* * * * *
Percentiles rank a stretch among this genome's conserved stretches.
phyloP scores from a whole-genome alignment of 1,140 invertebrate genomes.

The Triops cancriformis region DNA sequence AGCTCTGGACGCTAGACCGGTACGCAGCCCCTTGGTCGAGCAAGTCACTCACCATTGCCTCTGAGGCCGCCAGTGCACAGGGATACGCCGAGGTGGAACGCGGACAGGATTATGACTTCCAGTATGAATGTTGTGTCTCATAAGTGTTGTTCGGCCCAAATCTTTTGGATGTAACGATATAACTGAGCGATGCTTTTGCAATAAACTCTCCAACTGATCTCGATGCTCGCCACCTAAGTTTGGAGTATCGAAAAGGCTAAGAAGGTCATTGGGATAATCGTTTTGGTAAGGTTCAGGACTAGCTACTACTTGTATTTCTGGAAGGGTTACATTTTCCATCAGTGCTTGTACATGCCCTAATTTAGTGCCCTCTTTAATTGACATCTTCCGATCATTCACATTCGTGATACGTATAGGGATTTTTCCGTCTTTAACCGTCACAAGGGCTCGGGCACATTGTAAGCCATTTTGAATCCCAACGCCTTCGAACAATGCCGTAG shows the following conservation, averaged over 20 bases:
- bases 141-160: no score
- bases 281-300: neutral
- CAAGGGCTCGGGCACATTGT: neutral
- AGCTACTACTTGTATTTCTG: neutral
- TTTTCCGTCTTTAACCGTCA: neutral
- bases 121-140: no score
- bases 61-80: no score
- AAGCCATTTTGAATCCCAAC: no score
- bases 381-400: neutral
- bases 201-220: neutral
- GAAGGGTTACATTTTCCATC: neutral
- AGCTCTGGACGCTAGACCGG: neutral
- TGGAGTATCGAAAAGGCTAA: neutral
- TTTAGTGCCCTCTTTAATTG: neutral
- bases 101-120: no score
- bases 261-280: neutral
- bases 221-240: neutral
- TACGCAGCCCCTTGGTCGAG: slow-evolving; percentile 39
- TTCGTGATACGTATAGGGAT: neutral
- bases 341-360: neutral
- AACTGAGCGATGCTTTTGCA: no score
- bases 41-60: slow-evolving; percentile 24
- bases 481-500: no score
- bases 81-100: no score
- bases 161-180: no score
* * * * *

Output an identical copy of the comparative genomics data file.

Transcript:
Percentiles rank a stretch among this genome's conserved stretches.
phyloP scores from a whole-genome alignment of 1,140 invertebrate genomes.

The Triops cancriformis region DNA sequence AGCTCTGGACGCTAGACCGGTACGCAGCCCCTTGGTCGAGCAAGTCACTCACCATTGCCTCTGAGGCCGCCAGTGCACAGGGATACGCCGAGGTGGAACGCGGACAGGATTATGACTTCCAGTATGAATGTTGTGTCTCATAAGTGTTGTTCGGCCCAAATCTTTTGGATGTAACGATATAACTGAGCGATGCTTTTGCAATAAACTCTCCAACTGATCTCGATGCTCGCCACCTAAGTTTGGAGTATCGAAAAGGCTAAGAAGGTCATTGGGATAATCGTTTTGGTAAGGTTCAGGACTAGCTACTACTTGTATTTCTGGAAGGGTTACATTTTCCATCAGTGCTTGTACATGCCCTAATTTAGTGCCCTCTTTAATTGACATCTTCCGATCATTCACATTCGTGATACGTATAGGGATTTTTCCGTCTTTAACCGTCACAAGGGCTCGGGCACATTGTAAGCCATTTTGAATCCCAACGCCTTCGAACAATGCCGTAG shows the following conservation, averaged over 20 bases:
- bases 141-160: no score
- bases 281-300: neutral
- CAAGGGCTCGGGCACATTGT: neutral
- AGCTACTACTTGTATTTCTG: neutral
- TTTTCCGTCTTTAACCGTCA: neutral
- bases 121-140: no score
- bases 61-80: no score
- AAGCCATTTTGAATCCCAAC: no score
- bases 381-400: neutral
- bases 201-220: neutral
- GAAGGGTTACATTTTCCATC: neutral
- AGCTCTGGACGCTAGACCGG: neutral
- TGGAGTATCGAAAAGGCTAA: neutral
- TTTAGTGCCCTCTTTAATTG: neutral
- bases 101-120: no score
- bases 261-280: neutral
- bases 221-240: neutral
- TACGCAGCCCCTTGGTCGAG: slow-evolving; percentile 39
- TTCGTGATACGTATAGGGAT: neutral
- bases 341-360: neutral
- AACTGAGCGATGCTTTTGCA: no score
- bases 41-60: slow-evolving; percentile 24
- bases 481-500: no score
- bases 81-100: no score
- bases 161-180: no score